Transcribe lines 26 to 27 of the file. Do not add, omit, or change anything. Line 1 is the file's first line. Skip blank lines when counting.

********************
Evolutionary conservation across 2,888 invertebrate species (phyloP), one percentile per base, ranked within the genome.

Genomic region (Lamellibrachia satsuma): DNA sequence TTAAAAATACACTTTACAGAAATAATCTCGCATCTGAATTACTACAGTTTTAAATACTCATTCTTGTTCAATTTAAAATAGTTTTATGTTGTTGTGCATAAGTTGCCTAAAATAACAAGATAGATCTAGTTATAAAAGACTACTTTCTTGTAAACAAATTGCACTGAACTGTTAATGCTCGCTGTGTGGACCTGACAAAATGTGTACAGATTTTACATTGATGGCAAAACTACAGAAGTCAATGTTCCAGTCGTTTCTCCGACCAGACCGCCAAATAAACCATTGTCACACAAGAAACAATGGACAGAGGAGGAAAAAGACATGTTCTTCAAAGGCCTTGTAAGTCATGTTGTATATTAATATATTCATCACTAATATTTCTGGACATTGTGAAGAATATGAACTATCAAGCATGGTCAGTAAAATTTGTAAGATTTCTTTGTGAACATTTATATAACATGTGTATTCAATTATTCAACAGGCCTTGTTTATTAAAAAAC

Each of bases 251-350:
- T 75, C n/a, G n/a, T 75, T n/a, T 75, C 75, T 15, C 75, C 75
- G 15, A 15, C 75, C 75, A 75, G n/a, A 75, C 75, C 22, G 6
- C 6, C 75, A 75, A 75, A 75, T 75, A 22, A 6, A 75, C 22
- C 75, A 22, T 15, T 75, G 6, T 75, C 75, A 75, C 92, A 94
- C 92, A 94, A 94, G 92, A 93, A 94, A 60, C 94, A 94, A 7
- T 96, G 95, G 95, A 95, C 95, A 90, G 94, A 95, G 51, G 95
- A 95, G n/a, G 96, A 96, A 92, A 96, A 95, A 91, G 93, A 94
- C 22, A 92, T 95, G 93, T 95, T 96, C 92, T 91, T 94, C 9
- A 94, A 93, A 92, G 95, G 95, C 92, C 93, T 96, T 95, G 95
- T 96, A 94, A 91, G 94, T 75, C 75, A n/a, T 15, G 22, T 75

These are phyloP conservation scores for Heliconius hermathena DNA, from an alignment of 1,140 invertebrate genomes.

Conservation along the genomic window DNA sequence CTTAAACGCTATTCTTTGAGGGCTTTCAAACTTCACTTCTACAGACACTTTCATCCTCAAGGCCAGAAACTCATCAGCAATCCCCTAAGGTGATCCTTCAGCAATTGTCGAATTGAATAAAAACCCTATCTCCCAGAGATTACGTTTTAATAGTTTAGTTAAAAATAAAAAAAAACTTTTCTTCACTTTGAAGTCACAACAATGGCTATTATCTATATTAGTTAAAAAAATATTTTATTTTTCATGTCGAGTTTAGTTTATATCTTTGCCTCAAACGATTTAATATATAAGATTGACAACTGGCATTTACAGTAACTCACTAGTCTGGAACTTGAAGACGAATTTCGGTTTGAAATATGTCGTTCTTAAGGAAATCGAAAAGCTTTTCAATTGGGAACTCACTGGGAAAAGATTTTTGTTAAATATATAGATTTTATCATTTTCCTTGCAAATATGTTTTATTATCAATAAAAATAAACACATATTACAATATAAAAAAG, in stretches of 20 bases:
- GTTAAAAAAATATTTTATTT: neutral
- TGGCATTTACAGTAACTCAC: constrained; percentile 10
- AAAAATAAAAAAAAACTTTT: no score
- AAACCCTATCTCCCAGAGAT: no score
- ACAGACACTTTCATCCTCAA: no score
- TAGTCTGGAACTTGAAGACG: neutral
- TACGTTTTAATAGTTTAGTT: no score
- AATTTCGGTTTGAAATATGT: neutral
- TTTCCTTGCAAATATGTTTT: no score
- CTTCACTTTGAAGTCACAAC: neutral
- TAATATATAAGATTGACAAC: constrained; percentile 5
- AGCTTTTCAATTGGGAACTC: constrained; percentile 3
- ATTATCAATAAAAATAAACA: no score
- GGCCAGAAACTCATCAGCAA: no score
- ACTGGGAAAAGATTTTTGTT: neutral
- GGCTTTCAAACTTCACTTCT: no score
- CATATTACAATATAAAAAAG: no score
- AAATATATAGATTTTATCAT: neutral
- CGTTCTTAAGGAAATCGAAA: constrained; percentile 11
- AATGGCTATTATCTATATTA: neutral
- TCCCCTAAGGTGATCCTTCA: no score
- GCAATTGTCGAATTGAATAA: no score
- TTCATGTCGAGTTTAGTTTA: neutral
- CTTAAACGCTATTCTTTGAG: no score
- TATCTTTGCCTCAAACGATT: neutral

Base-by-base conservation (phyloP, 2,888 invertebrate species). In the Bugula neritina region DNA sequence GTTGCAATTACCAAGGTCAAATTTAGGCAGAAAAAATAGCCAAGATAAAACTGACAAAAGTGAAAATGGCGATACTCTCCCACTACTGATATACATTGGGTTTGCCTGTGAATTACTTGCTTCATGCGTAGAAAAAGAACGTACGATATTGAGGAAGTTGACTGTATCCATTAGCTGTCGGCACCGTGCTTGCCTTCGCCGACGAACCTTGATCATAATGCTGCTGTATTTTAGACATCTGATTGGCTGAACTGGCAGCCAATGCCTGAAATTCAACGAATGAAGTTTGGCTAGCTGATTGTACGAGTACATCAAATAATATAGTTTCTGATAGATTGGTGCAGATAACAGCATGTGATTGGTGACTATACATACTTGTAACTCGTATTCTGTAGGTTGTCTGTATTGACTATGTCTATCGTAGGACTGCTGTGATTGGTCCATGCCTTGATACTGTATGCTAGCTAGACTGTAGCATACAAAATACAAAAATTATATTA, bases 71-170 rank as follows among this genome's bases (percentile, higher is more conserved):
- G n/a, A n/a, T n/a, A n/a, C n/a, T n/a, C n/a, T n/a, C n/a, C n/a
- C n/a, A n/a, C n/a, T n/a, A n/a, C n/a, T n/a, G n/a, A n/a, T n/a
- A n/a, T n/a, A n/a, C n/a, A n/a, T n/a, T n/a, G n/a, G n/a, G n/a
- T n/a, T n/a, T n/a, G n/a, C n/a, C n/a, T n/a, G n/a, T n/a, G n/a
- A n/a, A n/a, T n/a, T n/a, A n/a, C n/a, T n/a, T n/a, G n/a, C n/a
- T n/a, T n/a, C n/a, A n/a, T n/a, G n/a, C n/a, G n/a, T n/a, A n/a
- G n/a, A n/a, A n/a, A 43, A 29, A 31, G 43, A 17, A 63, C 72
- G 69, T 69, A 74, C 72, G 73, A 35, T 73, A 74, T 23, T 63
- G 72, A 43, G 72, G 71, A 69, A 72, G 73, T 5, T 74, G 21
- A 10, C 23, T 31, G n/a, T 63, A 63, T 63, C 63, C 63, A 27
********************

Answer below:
- TAATATATAAGATTGACAAC: constrained; percentile 5
- AGCTTTTCAATTGGGAACTC: constrained; percentile 3